continued from The Forever Manchester team reflect on Fourteen’s legacy
The three year programme officially came to an end in December but a part-time administrator – Jane Ellis – has been recruited for a few months to help make all the new connections sustainable. And soon everyone involved will come together for an evening of celebration at The Miners in Moston.
“I have to say I’m missing the place already,” says Graeme.
“What was your highlight in your time as the man on the ground, the community builder?” I ask.
“Oh, I have loads of highlights,” says Graeme, “but I’m especially pleased with the work we did on the Shiredale Estate. It was a particularly difficult area to get on, no one would even answer their doors to begin with.”
Graeme tells of supporting a young mum, who’d lived on the estate all her life and wasn’t happy with the lack of facilities for young children. Not knowing where to start, she accepted Graeme’s help and eventually set up a family and children’s project.
“That was one of the strongest outcomes for me,” he says, “because I know I’ve helped get something off the ground that will run and run. She is now on the management committee of the local community centre and is a real role model for others.”
“And she’s grown so much in self-confidence, hasn’t she?” adds Helen. “She’s one step closer to finding a job when the timing is right for her.”
“Absolutely,” agrees Graeme. “A few weeks ago, someone from that estate said to me, I was one of them, which is the biggest compliment anyone could give me in this job.”
“What lessons would you say that you, as the professionals, have learnt from the Fourteen programme?” I ask.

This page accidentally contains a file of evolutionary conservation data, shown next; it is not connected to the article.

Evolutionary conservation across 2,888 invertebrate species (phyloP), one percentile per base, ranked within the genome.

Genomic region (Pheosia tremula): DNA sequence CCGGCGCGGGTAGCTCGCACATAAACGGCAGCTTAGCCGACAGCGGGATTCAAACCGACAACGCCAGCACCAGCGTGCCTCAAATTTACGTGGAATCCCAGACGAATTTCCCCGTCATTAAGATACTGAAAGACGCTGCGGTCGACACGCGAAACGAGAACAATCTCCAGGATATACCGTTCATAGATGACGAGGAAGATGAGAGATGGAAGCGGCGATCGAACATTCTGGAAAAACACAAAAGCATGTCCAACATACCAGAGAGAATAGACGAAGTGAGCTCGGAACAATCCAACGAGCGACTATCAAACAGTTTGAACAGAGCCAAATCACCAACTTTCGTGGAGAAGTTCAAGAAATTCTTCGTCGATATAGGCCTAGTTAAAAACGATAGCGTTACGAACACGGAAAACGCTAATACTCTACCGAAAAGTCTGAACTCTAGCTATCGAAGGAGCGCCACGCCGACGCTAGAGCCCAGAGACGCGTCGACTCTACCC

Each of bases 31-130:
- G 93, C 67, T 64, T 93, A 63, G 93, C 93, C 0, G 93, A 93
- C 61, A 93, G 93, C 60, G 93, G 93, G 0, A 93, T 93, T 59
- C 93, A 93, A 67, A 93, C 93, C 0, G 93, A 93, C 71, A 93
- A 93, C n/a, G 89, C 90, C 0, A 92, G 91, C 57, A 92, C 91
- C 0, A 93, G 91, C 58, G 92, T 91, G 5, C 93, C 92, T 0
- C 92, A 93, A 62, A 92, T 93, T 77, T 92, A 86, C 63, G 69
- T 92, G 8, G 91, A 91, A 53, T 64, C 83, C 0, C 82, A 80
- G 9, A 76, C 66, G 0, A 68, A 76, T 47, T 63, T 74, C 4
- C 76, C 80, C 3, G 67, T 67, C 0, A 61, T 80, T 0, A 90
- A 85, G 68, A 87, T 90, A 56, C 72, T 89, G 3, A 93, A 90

“We’ve never done the two things – the community building and the funding programme – together before. So that’s been new for us,” says Rachel. “And now, looking back, we can see that you don’t necessarily need a huge pot of money to be successful.”
“The funding was good to have, no doubt,” says Rachel. “Without it we would probably not have made the initial successes and relationships so quickly and positively.
“But the biggest, and most sustainable, successes have come from the connections we’ve made happen. So that would be the learning: you don’t need that level of money to have the same success.”
I must have looked unconvinced because Graeme offers an example. “Last month the older ladies at The Wellbeing Centre were complaining they didn’t understand how to use their tablets and smart phones.
“So I arranged for some young people from the Factory Youth Zone to come down one afternoon – it’s only the other side of the precinct, isn’t it? – to give them a lesson. So we had these 14-year-olds teaching the 80-year-olds all about new technology. Everyone had a great afternoon. And it only cost a tenner for some mince pies and cakes.”
“For me,” says Helen, “I’m moved by the stories from individuals who’ve told us that their lives have changed for the better because of our programme. I’d be happy to know we’ve changed just one life but we hear those stories again and again. I love all that.”
“And for each one there are positive ripples that affect their family and friends,” adds Rachel. “Overall, I’d say Fourteen in Harpurhey and Moston has been a wonderful opportunity for us to learn how we can best work with local communities.”
“That’ll do,” I say. “That’s a good place to stop.”